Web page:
SSIP Supplemental Security Income Pending is for individuals who have medical verification that they have a disability which either has lasted, or is likely to last, at least 12 consecutive months. SSI Advocacy is available through referral to the Community Health Network of the Department of Public Health. The monthly maximum benefit package for a single individual participating in SSIP is valued up to $422. For a homeless individual, the benefit package may include housing, shelter, food, utilities and a cash benefit. Muni tokens for verified medical appointments are also provided. There are no Sanction penalties for non-cooperation (except for fraud). SSIP eligibles may choose to participate in PAES instead of SSIP. Continuing SSIP cases are handled by a specialized unit.

 GA General Assistance remains the County safety net program for indigent adults. It is designed for individuals who do not qualify for CALM and SSIP, and who either do not choose to participate in PAES or are serving a sanction from the PAES program. The monthly maximum benefit package for a single individual participating in GA is valued up to $342. For a homeless individual, the benefit package may include housing, shelter, food, utilities and a cash benefit. In exchange for the GA benefit package, able-bodied GA recipients are expected to perform Workfare for up to 8 hours per week (depending on the grant amount) or an acceptable substitute. GA recipients performing Workfare receive a Muni Fast Pass or tokens. Program requirement failures without Good Cause may result in a 30-day sanction. If the GA recipient’s housing costs are more than the GA maximum aid payment, he or she may request a Supplemental Rent Payment. The GA aid package including the Supplemental Rent Payment may not exceed $345, and it made payable as a 2-party check to the landlord and the recipient.

 HOMEWARD BOUND - this is the program that will give you a one-way bus ticket home.  
  Apply at the CAAP office. You will need to show proof that someone will meet you
  and give you a place to stay when you arrive at your destination.


 Application for food stamps may be made at the CAAP office at 1235 Mission. You will need to bring identification and proof of address, proof of income, documentation of bank accounts, etc. Maximum benefits for an individual are $154 per month. Most individuals will receive less than this amount.


 CAAP may help you to get your California Identification Card. If so, they will issue you a check written to DMV, and you will take it to:

  Department of Motor Vehicles  
  1377 Fell Street
  San Francisco, CA
  (415) 557-1170

 CAAP may help you to obtain your birth certificate if you have no other form of primary identification.

 To get a Social Security card, call 1-800-772-1213 and follow their instructions. First time applicants require birth certificate and 1 piece of identification. 

  Chinatown 560 Kearny Street
  Hunter’s Point 3801 Third Street
  Mission District 1098 Valencia (at 22nd St)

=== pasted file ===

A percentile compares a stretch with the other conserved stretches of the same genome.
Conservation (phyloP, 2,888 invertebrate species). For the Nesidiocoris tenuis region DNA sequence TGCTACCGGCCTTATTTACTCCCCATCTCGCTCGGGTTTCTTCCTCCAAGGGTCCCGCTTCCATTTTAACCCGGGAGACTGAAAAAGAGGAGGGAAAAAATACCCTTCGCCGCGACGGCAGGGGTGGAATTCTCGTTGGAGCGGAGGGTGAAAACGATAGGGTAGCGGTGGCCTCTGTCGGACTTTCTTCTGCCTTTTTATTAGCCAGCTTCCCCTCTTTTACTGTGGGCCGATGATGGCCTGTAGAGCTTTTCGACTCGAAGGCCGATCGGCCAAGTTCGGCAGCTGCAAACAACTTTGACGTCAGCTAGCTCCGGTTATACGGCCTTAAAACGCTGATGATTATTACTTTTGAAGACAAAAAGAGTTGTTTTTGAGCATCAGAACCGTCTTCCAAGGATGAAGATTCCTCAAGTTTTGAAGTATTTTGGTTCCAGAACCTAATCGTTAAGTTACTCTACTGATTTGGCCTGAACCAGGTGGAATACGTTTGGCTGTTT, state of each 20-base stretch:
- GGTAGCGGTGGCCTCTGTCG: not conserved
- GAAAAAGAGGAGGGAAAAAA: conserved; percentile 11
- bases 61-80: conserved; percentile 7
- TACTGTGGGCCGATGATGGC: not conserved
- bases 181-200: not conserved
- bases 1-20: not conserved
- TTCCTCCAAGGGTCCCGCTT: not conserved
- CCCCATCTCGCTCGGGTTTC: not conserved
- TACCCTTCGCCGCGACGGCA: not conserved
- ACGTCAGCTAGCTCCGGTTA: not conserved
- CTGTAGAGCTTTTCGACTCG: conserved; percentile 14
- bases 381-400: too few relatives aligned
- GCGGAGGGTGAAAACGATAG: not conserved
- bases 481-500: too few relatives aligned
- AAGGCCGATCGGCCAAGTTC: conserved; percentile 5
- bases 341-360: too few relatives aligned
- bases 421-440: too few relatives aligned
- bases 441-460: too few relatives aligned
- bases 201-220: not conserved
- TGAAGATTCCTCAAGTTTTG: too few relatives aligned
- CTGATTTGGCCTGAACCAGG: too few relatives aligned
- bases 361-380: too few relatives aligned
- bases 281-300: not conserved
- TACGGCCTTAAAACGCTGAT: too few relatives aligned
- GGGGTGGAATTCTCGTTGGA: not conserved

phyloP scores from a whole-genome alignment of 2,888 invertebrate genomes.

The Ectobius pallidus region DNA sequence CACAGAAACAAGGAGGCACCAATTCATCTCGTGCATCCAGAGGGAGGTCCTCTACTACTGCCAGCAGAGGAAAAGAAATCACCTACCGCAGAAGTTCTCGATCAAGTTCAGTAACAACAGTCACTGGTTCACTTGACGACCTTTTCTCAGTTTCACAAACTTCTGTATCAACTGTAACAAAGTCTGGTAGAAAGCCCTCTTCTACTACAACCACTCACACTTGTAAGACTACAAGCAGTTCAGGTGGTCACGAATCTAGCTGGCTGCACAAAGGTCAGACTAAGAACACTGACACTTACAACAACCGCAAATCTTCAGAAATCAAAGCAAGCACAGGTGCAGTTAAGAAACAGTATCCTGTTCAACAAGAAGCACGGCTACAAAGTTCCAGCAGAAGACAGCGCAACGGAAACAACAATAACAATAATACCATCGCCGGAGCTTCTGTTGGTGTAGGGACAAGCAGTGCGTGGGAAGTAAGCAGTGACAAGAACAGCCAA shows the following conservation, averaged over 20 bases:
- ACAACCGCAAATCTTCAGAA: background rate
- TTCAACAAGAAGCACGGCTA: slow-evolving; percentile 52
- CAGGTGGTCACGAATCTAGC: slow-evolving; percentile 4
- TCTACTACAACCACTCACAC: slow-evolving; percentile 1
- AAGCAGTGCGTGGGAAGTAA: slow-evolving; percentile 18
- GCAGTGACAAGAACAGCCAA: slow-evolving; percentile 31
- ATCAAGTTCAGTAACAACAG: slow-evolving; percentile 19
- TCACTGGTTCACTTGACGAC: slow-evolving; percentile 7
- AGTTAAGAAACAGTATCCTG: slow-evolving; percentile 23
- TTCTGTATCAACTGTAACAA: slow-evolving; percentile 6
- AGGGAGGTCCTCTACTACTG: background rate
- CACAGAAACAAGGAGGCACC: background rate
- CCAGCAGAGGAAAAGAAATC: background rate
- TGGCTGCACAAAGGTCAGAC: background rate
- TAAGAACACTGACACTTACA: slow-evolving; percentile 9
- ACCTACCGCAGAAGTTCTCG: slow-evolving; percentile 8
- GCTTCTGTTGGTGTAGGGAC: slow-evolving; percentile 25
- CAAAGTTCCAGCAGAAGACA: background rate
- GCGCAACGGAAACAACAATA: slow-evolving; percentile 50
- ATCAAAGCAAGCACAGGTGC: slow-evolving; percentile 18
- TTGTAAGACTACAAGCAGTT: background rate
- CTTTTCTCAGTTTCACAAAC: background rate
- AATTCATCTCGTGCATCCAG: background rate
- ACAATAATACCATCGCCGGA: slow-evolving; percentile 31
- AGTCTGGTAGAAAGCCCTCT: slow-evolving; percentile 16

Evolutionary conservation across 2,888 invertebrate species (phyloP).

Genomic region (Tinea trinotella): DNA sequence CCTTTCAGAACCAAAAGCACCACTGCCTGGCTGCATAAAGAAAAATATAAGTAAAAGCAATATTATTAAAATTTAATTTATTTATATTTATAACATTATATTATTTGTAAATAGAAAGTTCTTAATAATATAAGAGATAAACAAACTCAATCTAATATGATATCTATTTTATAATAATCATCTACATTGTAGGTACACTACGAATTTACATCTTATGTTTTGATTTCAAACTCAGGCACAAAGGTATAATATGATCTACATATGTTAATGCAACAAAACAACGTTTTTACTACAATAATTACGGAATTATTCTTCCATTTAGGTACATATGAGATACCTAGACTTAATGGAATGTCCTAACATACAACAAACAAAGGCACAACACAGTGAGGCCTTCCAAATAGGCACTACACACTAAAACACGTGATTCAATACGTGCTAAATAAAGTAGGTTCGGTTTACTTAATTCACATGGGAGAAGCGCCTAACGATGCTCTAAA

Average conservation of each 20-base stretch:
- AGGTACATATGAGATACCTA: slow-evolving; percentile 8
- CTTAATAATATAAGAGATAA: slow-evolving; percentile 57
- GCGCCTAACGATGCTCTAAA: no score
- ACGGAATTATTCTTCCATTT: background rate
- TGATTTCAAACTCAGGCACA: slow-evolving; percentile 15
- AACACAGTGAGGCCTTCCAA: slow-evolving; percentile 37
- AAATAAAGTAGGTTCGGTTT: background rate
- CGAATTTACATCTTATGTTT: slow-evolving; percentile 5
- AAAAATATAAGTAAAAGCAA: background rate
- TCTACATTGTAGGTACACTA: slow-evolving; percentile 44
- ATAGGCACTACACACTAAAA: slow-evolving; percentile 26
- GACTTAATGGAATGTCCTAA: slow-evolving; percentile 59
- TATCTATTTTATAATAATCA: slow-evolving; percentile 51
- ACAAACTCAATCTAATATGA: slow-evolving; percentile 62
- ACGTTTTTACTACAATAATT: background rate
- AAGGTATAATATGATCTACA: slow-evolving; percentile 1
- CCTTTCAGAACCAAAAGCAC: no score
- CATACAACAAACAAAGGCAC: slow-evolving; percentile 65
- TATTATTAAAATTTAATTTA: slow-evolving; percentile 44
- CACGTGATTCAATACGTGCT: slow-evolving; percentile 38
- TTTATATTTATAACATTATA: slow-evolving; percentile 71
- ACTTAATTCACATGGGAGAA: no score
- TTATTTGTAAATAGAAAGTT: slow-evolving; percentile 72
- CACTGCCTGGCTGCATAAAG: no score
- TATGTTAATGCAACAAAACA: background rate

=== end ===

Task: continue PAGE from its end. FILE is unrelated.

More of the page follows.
Parkside 1569 Sloat Blvd #300
  Western Addition 1405 Fillmore Street
  Downtown Federal bldg at 7th and Mission

 Passport office (415) 538-2700 Hours: Mon-Fri 9:00 AM - 4:00 PM
  US Passport Office
  95 Hawthorne Street, 5th floor
  San Francisco, CA 94105-3901

 Work Permit (under 18 years old) Hours: 8:00-11:00 AM, 1:00-4:30 PM
  San Francisco School District, Pupil Services
  555 Portola (Bung. 1)

  San Francisco, CA 94131


Saturday, December 13, 2008

San Francisco Helps website

The 2008 Resource guide is available now for download.

Click here to download your copy today!

Chapter 1 - County Adult Assistance Programs
Chapter 2 - Daily meals
Chapter 3 - Groceries and Free Food Pantries
Chapter 4 - Shelter and Housing
Chapter 5 - Health Care
Chapter 6 - Substance abuse treatment
Chapter 7 - Hygiene Services
Chapter 8 - Employment
Chapter 9 - Legal resources
Chapter 10 – In case of emergency
Chapter 11 - Misc. Telephone Number Index
Inside Back Cover - Daily Meals Chart


Sunday, December 30, 2007

San Francisco Helps! Resource Guide for 2008

San Francisco is the crown jewel of United States cities. To many it is the land of opportunity. There is more money here in a small area than in most other areas of the country. Success can be found by those with skills and the drive to work hard. As cities go, it is one of the cleanest and best organized. The taxpayers care about their fellow citizens, and are willing to show this with their pocketbooks. Even so, there is a side of San Francisco that demands ever more attention: the plight of the desperately poor. Anyone who spends time here has encountered them, begging for money on the streets. A large proportion of these people are homeless.

Homelessness presents many challenges to any city. San Francisco has one of the largest homeless populations per capita of all the cities in the United States. On any given night there are somewhere between 4,000 and 10,000 homeless people sleeping on the streets and in parks. These people need to eat, they need health care, and they need a way out. There are programs to lessen the desparate conditions in which they live. Most of these programs are designed to help them survive on a daily basis. There are very few programs designed to lift people out of poverty, so they are left to themselves to figure out solutions that will work. Meanwhile, they need to find ways to eat, bathe, use the restroom, and to find meaning in their lives.